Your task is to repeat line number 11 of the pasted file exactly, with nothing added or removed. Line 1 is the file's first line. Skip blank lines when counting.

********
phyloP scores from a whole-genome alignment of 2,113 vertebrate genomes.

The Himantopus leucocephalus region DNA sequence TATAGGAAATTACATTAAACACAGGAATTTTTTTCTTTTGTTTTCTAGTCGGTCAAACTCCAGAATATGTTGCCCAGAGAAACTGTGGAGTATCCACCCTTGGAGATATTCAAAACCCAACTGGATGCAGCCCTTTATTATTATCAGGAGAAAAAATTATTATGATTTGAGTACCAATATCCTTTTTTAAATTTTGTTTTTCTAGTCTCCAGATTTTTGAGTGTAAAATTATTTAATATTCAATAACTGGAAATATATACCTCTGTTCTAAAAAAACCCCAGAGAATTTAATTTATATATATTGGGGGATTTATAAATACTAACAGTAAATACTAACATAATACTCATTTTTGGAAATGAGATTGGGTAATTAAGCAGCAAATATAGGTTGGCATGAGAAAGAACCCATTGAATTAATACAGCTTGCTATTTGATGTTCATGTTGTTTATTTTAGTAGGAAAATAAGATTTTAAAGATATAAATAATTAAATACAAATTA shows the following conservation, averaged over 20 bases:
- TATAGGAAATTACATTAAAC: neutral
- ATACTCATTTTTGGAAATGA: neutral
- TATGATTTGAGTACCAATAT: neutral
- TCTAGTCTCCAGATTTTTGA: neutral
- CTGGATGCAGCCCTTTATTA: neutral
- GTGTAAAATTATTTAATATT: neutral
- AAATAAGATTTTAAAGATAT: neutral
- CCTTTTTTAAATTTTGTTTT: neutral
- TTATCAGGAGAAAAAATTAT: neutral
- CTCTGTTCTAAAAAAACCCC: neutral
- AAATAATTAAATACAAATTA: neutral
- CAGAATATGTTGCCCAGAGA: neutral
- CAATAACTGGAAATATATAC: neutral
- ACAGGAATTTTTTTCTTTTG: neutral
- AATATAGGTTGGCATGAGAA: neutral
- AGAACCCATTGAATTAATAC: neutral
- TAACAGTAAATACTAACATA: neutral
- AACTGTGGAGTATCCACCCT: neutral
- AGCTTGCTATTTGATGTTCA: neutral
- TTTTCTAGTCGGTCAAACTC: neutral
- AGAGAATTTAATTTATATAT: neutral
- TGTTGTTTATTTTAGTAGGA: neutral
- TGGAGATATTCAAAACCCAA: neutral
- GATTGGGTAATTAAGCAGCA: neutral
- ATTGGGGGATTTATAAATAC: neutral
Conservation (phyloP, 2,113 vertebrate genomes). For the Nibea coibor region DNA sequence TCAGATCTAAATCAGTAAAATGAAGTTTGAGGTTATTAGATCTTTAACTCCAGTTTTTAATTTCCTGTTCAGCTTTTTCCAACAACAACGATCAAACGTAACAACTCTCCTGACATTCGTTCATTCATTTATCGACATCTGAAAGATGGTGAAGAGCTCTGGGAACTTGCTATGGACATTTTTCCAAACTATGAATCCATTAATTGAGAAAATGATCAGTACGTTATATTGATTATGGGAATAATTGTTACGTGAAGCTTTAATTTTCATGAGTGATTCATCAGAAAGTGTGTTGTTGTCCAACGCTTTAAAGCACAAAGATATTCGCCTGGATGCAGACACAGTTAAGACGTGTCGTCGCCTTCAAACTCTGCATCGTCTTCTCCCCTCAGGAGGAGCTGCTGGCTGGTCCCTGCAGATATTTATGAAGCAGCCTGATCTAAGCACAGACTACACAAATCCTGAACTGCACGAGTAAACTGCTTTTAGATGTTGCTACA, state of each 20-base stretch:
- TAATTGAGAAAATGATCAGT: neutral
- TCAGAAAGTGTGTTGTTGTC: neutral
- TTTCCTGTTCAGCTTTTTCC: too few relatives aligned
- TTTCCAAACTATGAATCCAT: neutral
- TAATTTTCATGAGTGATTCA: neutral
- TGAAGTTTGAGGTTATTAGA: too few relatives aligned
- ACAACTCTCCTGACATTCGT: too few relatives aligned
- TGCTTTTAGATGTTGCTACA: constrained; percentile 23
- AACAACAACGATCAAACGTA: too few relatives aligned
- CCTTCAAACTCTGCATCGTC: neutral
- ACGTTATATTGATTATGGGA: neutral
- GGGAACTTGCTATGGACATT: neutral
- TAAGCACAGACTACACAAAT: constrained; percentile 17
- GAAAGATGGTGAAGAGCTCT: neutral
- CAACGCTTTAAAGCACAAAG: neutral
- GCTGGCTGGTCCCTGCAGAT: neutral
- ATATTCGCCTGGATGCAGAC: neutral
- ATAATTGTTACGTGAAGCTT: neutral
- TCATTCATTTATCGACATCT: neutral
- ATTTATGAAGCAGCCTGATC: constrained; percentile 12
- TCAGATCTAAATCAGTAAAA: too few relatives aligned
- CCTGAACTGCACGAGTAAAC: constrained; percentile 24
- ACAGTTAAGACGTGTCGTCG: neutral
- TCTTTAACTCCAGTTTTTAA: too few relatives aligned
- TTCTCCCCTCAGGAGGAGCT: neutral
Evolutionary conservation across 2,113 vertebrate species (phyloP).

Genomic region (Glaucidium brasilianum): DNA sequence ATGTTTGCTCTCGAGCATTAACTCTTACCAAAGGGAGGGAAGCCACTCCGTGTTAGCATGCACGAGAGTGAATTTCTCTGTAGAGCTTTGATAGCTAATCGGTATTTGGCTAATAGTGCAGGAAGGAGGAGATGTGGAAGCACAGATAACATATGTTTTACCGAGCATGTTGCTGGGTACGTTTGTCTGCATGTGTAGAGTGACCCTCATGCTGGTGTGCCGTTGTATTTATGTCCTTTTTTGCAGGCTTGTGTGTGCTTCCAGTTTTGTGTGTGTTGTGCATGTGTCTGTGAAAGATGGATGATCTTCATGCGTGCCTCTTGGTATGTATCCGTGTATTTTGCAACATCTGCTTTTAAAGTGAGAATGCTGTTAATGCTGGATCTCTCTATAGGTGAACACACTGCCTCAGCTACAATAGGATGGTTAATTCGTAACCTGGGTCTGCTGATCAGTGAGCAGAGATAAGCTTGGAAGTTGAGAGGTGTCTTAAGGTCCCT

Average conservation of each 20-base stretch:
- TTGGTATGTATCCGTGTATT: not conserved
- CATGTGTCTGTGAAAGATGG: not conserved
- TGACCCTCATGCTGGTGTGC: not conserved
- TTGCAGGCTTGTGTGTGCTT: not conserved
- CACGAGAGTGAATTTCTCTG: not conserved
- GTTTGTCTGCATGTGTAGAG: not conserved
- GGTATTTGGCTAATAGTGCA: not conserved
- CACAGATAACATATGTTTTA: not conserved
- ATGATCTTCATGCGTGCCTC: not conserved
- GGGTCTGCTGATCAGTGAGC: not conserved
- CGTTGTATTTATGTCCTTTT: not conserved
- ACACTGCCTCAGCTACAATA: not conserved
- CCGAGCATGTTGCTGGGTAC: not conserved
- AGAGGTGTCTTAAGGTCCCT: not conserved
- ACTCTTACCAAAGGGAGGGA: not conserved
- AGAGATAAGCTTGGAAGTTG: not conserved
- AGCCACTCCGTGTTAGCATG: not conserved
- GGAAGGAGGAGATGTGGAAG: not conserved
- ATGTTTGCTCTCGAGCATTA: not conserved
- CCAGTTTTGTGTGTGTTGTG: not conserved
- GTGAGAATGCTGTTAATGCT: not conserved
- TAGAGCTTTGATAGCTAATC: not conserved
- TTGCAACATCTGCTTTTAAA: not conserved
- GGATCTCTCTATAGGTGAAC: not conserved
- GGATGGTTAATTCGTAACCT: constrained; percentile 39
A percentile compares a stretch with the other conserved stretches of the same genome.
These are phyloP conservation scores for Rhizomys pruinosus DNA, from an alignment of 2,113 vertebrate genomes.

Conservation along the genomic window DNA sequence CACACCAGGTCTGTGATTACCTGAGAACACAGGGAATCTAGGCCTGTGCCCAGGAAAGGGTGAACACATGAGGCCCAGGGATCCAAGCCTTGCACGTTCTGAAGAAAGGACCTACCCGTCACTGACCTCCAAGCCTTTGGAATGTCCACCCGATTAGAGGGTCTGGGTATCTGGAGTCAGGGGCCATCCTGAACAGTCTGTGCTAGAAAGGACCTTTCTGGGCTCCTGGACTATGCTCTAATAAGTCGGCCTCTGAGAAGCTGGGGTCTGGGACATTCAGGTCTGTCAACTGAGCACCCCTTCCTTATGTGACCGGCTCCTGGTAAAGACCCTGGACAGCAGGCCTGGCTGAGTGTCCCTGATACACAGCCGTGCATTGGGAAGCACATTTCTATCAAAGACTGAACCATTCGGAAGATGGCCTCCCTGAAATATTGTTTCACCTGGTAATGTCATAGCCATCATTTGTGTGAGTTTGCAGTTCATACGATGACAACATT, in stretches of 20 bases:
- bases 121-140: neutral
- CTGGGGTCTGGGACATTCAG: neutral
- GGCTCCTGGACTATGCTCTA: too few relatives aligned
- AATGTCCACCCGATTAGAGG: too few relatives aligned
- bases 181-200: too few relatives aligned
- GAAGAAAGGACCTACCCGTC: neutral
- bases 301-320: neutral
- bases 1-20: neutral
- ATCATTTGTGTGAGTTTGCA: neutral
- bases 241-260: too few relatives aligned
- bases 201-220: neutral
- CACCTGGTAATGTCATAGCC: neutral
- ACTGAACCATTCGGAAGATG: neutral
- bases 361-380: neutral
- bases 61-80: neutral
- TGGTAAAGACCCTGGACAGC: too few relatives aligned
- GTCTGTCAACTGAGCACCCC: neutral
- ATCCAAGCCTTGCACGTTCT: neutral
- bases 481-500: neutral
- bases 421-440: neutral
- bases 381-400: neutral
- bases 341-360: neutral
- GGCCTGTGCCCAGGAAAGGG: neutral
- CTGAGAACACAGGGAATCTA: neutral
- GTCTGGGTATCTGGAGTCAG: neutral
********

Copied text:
- TTATCAGGAGAAAAAATTAT: neutral